Berzerk (Atari 2600) Review

Click here to view the Berzerk (Atari 2600) Description page for screenshots and more information.

Review by tankMage (January 2018)

Score: B

   Berzerk is perhaps the third or fourth Atari title I have played and my first attempt at reviewing a game for this console. Usually I break these reviews up into categories such as graphics and story, but I’m going to take a more relaxed approach to this one. This title was released in 1982, coincidentally the year I was born, and pits your stick figure against a gauntlet of murderous robot stick figures. Players can move around and shoot their laser in eight directions, while the robots are limited to just four directions. Of course, the bad guys have a numerical advantage, which makes up for the fact that they can only fire left, right, up, and down. Touching an enemy or getting hit by a laser will result in death. The walls are electrified, which means touching them will also kill you. Fortunately these same rules apply to the bad guys.

    Like many Atari games, there are multiple variations of Berzerk (a grand total of twelve according to some sources), some of which are more difficult than others. Which brings us to a sticking point with this game: Evil Otto. According to the manual, Otto is some kind of butcherous mutant that bounces around making life harder for our hero. Otto did not appear in any of the six variants I had access to, which is really inconsistent, when you stop to consider that half of the versions of this game lack one of it’s stars. With that said, maybe I didn’t get far enough or had the wrong settings on, even though I took time to fiddle with the modes. While Evil Otto’s conspicuous absence was a bit of a let down, I confirmed his existence by looking him up, so players that want the version of Berzerk that features him will have to look around a bit for the right copy.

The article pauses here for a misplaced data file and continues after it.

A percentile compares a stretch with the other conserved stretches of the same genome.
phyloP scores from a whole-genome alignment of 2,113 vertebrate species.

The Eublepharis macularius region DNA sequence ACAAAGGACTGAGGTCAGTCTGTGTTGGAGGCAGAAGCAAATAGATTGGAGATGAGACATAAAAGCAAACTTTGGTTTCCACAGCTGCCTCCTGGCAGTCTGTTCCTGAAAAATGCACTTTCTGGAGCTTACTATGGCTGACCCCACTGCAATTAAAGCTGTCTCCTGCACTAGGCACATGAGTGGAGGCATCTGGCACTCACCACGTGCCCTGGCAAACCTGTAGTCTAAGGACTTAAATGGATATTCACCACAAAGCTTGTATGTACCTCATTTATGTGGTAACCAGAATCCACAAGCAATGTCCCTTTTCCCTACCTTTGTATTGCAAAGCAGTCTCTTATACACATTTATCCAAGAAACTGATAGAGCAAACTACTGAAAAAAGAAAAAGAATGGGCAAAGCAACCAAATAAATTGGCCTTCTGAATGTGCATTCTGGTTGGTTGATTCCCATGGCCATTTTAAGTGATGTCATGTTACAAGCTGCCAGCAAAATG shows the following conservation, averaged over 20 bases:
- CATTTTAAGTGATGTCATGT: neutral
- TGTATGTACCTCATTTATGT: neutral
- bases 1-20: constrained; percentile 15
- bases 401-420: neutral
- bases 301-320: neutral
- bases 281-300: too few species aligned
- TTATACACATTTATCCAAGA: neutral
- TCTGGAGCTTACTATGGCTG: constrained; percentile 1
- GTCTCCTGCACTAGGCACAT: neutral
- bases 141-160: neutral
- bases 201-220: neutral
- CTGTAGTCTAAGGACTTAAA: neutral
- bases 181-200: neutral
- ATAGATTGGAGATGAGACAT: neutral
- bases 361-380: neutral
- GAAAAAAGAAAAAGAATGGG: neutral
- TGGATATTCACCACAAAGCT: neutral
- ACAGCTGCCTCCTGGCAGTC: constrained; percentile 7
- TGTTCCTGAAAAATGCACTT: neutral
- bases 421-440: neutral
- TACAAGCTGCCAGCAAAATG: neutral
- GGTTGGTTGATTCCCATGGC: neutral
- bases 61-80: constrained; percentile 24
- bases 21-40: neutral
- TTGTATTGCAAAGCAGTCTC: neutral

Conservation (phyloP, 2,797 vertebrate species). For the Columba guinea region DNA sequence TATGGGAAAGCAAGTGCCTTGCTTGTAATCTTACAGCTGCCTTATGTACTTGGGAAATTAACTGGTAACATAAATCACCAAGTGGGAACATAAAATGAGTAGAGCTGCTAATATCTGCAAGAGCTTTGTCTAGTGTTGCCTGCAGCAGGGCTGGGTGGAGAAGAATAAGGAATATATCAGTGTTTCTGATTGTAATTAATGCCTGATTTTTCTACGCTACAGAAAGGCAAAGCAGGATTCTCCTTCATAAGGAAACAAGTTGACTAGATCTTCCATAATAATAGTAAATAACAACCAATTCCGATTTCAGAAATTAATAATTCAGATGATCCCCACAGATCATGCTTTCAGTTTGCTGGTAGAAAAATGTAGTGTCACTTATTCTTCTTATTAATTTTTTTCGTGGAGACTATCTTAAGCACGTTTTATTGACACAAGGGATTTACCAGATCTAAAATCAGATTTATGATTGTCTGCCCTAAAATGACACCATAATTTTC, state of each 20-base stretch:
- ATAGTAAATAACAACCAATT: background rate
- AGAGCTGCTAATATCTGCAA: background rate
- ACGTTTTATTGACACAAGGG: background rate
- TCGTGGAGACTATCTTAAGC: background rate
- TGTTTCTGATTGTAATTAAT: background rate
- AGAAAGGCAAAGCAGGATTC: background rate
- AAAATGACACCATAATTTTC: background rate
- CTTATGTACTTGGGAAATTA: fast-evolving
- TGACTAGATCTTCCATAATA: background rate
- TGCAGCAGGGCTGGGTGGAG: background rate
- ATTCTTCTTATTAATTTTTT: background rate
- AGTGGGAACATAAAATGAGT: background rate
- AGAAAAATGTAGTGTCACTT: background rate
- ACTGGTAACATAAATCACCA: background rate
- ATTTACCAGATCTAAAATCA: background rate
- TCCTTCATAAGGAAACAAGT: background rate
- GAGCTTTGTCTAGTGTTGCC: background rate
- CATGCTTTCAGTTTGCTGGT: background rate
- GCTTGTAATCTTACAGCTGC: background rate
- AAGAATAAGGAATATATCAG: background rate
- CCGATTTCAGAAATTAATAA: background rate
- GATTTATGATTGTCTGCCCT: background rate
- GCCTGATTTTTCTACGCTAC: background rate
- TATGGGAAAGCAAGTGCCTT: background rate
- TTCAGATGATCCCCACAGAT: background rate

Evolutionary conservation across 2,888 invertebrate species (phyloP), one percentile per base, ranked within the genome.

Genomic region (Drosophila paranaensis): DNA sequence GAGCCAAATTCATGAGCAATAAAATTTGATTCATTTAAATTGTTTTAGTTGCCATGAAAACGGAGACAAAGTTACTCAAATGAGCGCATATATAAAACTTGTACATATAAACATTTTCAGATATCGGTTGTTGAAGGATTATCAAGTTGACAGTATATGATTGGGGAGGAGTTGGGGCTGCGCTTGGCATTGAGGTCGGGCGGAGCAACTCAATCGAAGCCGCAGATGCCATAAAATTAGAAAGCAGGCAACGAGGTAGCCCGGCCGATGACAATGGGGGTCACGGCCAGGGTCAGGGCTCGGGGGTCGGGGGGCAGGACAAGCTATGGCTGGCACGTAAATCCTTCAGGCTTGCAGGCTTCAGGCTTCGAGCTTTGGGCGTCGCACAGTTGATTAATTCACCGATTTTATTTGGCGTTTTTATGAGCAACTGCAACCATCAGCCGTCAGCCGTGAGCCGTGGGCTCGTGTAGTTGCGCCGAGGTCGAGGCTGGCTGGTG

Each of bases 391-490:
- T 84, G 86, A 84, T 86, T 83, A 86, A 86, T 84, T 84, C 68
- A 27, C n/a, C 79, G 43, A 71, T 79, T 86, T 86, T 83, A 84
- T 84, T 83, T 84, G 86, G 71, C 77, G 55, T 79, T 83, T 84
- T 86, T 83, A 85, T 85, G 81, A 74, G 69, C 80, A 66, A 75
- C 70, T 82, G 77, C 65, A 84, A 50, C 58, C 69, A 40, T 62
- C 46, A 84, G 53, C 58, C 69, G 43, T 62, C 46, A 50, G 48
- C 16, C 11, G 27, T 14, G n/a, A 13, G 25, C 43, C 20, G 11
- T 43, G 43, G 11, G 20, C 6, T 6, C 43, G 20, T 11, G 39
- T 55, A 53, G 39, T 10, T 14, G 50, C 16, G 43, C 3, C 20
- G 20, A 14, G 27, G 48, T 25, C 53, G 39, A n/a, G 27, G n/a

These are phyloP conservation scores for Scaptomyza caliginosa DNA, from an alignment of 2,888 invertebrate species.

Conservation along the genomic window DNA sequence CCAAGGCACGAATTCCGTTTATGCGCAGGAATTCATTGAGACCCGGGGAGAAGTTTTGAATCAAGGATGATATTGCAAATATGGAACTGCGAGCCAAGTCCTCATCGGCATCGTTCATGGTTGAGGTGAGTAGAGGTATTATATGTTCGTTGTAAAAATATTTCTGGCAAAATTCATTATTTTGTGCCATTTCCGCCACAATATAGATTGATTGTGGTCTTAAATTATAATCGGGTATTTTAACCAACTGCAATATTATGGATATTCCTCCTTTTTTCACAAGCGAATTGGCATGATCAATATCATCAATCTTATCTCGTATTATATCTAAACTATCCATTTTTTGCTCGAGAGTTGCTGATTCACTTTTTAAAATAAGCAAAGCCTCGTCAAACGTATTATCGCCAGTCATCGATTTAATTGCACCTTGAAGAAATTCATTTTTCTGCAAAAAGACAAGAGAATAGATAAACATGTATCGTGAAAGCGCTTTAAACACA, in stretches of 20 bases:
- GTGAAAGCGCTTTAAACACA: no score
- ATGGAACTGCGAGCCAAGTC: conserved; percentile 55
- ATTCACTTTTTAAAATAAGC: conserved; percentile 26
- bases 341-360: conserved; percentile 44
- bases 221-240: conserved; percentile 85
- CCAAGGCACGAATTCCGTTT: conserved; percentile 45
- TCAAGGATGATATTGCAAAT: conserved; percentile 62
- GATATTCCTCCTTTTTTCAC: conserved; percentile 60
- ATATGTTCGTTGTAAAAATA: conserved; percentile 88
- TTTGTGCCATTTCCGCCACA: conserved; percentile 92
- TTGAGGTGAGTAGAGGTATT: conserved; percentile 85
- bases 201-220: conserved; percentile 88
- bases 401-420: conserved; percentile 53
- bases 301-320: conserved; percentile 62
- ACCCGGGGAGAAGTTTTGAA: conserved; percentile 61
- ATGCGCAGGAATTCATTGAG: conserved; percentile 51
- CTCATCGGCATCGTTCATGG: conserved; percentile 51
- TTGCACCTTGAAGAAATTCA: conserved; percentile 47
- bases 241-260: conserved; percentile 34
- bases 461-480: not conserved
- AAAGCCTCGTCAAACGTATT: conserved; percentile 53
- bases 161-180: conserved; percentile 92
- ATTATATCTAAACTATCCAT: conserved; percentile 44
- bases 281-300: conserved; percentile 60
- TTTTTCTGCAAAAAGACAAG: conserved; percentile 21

This is more exciting than it looks.

   Evil Otto aside, Berzerk is a fun game. The story doesn’t matter (in fact I forgot what the game was about a few minutes after reading the manual), this title is all about good old fashioned arcade style fun with a tactical element to it. There’s not much to do aside from walk around, rack up points, and survive, but that’s the beauty of it. As simple as Berzerk may be, it can draw you into it’s world, which is a mark of quality. There are only so many different types of rooms and repetitive isn’t a strong enough word to describe the enemy lineup, but you never know what kind of situation you will find yourself in after exiting a room. Sometimes you’ll be mobbed by robots from the start and have to act quickly to survive. In other instances you can take your time and bait the bad guys into walls or even get them to destroy each other. You may even have to flee for your life if there are too many robots shooting at you at once. The action only heats up as the game goes on and the enemy becomes faster.

   The graphics and sound effects also set this game off really well. The walls and robots change color from room to room and cover the entirety of the Atari 2600’s modest pallette (to the best of my knowledge). Getting shot or walking into a wall results in your character flashing like crazy and making a weird buzzing sound. And the robot laser fire has a strange musical quality that comes in the form of electronic bass notes. A lot of the sound effects and details that were present in the arcade release of Berzerk are missing, but this is a fairly good port considering the Atari 2600 was already three years old when the arcade version was released, which is a considerable amount of time in an era when great strides were being made in the world of computing.

Final Thoughts

   Berzerk is basically what I expected from an Atari title, it’s simplistic, trippy, and addictive. A surprising amount of strategy is needed to master this game and I found it hard to put down as I felt compelled to achieve ever higher scores.


   If you are reading this, you were either around for the glory days of Atari or you are curious about the past. I fall into the latter category and found Berzerk to be a good introduction to the Atari 2600 despite it’s quirks and inconsistencies, so give it a try if you are interested in this era of gaming.

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